Deducting Mortgage Interest When Your Name is NOT on Deed
August 3rd, 2022 at 6:58 PM
Tax law has an amazing break for unconventional homeowners.
You can deduct your mortgage interest payments even when the deed to the house and the mortgage are in someone else’s name.
Here’s what happened to Sue Davis.
Sue could not personally qualify for a home loan. Her parents stepped in to help. They bought the house and signed the mortgage.
But Sue lives in the home and pays all the expenses of the property, including the property taxes and the mortgage.
Using a little-known tax rule, Sue deducts the mortgage interest payments she makes on her Form 1040.
What’s even more interesting is that Sue found out about this little-known rule after she had been making payments for a few years. Once she learned the rule, Sue amended three years of tax returns, claiming about $18,000 per year in deductions, and got a sizable tax refund.
If you are in a similar situation, you can get these tax breaks too. You simply need to prove that you are the “equitable owner” of the property.
If you make payments on a mortgage that is not in your name, you can deduct the interest as long as you are the legal or equitable owner of the property that secures the mortgage.
“Legal” title and “equitable” title are two different things. You just need one or the other to qualify for the interest deduction.
Legal title. This simply means legal ownership according to the real estate laws of your state. In general, legal title requires a deed of ownership that is properly recorded according to the laws of your state.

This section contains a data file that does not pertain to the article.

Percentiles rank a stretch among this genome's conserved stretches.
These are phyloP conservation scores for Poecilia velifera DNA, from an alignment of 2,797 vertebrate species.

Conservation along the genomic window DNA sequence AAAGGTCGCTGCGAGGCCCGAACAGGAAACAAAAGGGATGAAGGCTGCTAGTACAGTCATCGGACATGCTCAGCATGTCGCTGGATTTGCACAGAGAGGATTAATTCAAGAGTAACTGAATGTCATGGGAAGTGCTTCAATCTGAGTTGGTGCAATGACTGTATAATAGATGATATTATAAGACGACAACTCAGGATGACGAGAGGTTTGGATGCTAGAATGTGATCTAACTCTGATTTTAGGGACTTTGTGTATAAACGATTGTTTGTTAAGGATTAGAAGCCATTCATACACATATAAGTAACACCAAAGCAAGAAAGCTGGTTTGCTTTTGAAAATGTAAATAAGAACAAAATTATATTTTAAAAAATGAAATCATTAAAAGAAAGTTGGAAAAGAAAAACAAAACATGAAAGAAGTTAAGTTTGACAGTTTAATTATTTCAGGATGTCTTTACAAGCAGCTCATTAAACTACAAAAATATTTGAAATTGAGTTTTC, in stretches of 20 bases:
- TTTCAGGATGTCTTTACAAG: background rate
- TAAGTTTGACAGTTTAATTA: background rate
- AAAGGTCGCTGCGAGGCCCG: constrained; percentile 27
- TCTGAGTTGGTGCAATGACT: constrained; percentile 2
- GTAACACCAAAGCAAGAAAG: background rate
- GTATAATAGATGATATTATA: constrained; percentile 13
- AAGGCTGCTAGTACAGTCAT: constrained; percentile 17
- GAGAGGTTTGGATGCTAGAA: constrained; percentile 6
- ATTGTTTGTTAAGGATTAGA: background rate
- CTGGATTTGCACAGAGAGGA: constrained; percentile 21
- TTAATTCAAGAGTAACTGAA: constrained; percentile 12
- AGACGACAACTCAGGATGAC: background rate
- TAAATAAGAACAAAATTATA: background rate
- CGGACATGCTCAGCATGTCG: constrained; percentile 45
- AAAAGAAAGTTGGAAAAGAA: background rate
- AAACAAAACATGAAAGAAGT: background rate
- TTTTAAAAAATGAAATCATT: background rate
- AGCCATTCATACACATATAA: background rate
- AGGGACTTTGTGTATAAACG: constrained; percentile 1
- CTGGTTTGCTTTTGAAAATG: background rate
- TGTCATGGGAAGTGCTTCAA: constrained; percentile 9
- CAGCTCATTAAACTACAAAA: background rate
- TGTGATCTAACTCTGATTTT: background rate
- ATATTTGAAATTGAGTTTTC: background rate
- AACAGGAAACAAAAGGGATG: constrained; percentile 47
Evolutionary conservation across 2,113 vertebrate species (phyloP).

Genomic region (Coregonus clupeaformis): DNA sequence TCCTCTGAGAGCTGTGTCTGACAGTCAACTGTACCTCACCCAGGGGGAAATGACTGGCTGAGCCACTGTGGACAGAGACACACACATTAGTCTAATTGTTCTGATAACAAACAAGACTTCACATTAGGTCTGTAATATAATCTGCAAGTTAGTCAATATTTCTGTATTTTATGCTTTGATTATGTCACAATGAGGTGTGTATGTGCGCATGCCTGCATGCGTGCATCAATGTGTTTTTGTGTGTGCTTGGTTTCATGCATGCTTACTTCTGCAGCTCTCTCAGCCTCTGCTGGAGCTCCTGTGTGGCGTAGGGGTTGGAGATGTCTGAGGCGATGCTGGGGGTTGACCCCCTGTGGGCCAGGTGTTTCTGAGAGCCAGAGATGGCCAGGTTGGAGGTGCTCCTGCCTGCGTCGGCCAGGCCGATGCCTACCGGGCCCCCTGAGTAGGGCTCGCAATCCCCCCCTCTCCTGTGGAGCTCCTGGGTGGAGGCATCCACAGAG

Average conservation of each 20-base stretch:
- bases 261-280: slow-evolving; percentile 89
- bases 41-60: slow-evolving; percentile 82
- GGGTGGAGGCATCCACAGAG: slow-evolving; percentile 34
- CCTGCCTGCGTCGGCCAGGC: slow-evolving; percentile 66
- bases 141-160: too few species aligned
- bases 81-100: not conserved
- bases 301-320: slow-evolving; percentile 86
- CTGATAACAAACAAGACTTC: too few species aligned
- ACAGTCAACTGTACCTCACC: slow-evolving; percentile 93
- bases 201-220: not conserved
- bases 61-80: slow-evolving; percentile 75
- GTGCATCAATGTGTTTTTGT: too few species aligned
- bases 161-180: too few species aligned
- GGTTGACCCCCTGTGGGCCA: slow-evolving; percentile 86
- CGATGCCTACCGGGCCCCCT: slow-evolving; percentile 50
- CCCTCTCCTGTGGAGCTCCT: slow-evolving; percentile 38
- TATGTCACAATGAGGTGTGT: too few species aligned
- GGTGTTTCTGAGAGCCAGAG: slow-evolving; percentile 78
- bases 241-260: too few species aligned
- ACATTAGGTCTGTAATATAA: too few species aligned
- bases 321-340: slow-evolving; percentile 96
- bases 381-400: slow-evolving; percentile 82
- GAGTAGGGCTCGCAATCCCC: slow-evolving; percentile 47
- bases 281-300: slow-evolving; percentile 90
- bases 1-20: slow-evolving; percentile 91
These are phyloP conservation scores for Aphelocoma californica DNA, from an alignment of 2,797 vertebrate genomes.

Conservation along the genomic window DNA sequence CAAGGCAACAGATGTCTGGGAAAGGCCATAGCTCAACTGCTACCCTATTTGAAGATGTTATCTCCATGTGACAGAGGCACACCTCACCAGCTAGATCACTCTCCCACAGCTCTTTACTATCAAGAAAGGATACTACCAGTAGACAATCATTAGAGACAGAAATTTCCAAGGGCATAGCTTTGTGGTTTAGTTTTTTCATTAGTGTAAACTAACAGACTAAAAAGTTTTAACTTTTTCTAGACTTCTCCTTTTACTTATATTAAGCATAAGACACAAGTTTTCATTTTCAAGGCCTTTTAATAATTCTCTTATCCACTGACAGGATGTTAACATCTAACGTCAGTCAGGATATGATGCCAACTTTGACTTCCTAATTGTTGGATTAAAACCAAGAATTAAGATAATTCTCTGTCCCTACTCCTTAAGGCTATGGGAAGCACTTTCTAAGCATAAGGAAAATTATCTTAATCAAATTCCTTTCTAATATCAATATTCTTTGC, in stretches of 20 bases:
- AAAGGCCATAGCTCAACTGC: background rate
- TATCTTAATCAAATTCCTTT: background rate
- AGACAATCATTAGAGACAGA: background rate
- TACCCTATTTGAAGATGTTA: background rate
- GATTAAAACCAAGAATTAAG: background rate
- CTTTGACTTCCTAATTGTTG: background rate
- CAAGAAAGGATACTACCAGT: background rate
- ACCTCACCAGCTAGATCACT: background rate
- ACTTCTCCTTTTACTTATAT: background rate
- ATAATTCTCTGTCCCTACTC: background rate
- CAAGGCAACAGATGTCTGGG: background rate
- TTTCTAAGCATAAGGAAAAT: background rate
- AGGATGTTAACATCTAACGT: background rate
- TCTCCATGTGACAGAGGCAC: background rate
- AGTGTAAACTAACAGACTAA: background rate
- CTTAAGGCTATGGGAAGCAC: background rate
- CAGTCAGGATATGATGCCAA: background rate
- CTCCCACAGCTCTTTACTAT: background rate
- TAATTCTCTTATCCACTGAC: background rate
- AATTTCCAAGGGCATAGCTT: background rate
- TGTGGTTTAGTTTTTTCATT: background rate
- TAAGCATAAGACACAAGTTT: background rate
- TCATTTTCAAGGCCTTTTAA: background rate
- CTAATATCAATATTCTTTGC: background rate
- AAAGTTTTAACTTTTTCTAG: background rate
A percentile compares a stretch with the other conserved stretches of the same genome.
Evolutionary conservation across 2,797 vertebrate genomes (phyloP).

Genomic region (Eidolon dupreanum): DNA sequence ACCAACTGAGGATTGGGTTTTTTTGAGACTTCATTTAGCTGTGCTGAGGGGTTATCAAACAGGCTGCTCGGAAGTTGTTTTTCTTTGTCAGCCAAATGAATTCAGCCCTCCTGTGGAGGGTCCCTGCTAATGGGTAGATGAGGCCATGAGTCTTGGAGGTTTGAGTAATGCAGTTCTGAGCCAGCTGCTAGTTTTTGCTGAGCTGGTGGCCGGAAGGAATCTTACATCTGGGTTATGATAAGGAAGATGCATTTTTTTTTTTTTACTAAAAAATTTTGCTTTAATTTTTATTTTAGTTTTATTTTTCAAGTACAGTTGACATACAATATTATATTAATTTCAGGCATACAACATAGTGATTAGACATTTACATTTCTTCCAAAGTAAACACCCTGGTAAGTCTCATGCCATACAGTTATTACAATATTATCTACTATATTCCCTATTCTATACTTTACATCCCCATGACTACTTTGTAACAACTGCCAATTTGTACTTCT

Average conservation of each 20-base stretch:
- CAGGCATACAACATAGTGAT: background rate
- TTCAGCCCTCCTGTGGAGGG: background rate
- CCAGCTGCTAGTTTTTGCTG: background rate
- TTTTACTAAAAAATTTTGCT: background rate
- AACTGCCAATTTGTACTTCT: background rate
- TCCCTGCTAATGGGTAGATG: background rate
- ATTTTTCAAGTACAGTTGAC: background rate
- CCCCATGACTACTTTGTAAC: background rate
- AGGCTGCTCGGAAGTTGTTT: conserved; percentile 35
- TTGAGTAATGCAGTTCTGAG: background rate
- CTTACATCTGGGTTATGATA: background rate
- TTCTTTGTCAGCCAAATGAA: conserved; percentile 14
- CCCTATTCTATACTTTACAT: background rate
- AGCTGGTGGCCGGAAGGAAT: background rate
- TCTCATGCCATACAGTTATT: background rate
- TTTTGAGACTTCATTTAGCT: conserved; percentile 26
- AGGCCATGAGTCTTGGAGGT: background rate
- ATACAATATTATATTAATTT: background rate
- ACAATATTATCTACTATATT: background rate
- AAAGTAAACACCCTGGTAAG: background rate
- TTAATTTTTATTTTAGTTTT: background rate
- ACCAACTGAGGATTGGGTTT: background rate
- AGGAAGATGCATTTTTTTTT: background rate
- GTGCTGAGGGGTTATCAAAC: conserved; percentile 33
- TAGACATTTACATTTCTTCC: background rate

Equitable title. Under this doctrine, you prove that even though you do not have legal title, you bear the benefits and burdens of the property and are thus the true owner under the law for certain purposes.
When a court considers an equitable ownership claim, the judge looks at all the facts and circumstances of the situation. The factors the courts consider are
- right to possess the property and enjoy its use, rents, or profits;
- duty to maintain the property;
- responsibility for insuring the property;
- risk of loss on the property;
- obligation to pay the property’s taxes, assessments, or charges;
- right to improve the property without the legal owner’s consent; and
- right to get legal title at any time by paying the balance of the purchase price.
You don’t have to prove every single element in the list, but you want to show as many as possible. The more elements you have on your side, the stronger your case will be.
Mark S. Fineberg, CPA